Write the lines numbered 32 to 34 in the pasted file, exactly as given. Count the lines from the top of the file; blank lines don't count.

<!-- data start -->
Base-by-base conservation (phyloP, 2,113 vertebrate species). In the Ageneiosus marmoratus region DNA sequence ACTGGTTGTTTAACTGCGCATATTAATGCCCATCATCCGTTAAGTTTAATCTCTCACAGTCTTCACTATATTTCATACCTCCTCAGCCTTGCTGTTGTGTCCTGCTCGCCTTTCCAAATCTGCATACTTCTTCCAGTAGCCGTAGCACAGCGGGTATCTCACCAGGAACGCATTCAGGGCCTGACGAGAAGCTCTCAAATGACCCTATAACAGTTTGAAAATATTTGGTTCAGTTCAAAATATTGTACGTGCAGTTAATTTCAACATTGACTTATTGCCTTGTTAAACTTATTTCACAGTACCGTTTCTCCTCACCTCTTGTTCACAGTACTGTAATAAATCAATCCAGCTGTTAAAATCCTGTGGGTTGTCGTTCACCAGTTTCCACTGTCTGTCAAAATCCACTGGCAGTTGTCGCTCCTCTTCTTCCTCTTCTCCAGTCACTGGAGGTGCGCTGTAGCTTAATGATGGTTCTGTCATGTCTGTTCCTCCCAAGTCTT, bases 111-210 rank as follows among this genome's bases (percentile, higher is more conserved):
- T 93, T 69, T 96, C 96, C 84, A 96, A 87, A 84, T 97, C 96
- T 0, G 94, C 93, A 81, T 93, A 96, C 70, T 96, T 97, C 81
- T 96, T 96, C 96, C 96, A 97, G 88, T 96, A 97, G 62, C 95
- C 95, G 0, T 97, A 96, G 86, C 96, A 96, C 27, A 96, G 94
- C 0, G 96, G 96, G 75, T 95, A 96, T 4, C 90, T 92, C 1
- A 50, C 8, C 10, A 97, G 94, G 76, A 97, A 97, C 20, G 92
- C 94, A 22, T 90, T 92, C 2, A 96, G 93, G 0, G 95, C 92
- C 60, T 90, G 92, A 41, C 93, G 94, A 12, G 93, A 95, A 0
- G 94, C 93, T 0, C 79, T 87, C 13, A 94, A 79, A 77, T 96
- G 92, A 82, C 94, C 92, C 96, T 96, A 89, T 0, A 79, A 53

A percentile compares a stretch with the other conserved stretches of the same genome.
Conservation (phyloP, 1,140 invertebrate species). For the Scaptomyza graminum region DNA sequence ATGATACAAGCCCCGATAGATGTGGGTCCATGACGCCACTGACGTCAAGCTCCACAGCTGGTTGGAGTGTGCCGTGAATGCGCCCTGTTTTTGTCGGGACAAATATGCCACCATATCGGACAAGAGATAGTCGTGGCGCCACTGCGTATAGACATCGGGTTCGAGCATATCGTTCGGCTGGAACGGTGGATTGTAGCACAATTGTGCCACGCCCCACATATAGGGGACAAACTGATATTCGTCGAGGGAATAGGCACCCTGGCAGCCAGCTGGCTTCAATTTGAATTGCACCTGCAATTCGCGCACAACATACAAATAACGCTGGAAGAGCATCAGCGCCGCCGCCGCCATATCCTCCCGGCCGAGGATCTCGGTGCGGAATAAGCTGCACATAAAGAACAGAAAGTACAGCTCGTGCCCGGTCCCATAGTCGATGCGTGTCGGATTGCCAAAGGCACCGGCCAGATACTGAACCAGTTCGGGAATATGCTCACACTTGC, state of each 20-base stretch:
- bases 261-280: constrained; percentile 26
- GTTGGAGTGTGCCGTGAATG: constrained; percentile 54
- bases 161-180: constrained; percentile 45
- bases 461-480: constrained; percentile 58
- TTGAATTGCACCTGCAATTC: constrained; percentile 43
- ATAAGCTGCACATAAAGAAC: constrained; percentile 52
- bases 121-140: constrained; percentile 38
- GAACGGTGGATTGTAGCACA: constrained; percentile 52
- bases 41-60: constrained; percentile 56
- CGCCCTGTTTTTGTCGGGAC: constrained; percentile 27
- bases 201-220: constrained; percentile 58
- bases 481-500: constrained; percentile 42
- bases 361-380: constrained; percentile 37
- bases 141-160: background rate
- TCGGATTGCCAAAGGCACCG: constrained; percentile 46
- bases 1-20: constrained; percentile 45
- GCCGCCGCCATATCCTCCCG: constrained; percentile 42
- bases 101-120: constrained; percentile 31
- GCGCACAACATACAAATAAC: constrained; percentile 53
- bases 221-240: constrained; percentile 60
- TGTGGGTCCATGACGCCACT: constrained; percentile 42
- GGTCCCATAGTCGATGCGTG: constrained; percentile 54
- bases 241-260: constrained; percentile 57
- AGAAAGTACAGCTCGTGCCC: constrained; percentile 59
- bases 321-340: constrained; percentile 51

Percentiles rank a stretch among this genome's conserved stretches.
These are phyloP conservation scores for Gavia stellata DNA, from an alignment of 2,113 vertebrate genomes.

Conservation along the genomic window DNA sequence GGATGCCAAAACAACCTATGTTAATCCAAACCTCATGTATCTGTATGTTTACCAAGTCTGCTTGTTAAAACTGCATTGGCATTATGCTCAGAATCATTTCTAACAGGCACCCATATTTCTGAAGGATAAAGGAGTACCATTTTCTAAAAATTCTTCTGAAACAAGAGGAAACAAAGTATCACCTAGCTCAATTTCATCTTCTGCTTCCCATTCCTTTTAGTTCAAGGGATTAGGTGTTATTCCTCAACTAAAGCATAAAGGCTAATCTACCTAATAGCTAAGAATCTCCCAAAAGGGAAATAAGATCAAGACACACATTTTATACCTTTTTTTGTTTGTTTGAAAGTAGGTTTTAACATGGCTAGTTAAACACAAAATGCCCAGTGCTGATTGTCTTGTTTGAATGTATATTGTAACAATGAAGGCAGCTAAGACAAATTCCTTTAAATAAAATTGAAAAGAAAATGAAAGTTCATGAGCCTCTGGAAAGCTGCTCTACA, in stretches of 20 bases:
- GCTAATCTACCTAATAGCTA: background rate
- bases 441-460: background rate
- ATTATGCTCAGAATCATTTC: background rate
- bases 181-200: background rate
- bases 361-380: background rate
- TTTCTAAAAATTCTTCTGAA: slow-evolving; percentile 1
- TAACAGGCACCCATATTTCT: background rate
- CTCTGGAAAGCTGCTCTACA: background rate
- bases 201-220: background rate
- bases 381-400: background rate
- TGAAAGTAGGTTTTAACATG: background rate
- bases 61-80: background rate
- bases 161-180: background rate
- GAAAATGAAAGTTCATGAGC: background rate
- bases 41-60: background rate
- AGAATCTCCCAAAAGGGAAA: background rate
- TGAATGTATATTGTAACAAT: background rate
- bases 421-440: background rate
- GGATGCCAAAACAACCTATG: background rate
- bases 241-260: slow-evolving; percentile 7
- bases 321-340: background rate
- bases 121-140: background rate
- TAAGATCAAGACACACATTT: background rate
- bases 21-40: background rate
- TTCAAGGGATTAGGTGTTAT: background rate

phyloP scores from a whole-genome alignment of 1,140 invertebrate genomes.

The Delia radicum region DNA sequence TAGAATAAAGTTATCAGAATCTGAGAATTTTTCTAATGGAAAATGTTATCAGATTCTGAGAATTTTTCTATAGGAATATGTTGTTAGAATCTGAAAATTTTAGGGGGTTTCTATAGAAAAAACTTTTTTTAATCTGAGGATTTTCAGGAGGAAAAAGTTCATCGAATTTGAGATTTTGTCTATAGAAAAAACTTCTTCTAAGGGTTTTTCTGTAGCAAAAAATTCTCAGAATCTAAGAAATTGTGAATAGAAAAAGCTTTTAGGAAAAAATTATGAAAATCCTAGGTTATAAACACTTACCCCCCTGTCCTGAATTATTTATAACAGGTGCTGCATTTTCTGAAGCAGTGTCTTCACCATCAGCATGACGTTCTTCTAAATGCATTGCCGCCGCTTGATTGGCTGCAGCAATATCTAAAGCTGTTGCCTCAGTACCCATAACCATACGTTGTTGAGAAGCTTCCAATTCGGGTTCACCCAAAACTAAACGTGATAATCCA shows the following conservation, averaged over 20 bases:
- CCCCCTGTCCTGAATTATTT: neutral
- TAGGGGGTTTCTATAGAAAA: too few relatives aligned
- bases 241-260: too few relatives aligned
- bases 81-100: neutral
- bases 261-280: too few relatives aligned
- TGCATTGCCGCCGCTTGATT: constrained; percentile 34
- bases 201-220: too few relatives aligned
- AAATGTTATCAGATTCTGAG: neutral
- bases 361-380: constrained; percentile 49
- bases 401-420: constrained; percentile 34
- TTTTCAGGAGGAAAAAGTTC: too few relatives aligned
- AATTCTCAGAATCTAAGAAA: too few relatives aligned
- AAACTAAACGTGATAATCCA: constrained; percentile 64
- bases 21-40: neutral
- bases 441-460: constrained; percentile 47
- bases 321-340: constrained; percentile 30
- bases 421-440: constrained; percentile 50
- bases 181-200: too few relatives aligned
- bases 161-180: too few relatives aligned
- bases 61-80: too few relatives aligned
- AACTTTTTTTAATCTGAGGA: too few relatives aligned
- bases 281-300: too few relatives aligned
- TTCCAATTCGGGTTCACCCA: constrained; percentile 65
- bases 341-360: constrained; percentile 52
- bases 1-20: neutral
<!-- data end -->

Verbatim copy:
- GCGCACAACATACAAATAAC: constrained; percentile 53
- bases 221-240: constrained; percentile 60
- TGTGGGTCCATGACGCCACT: constrained; percentile 42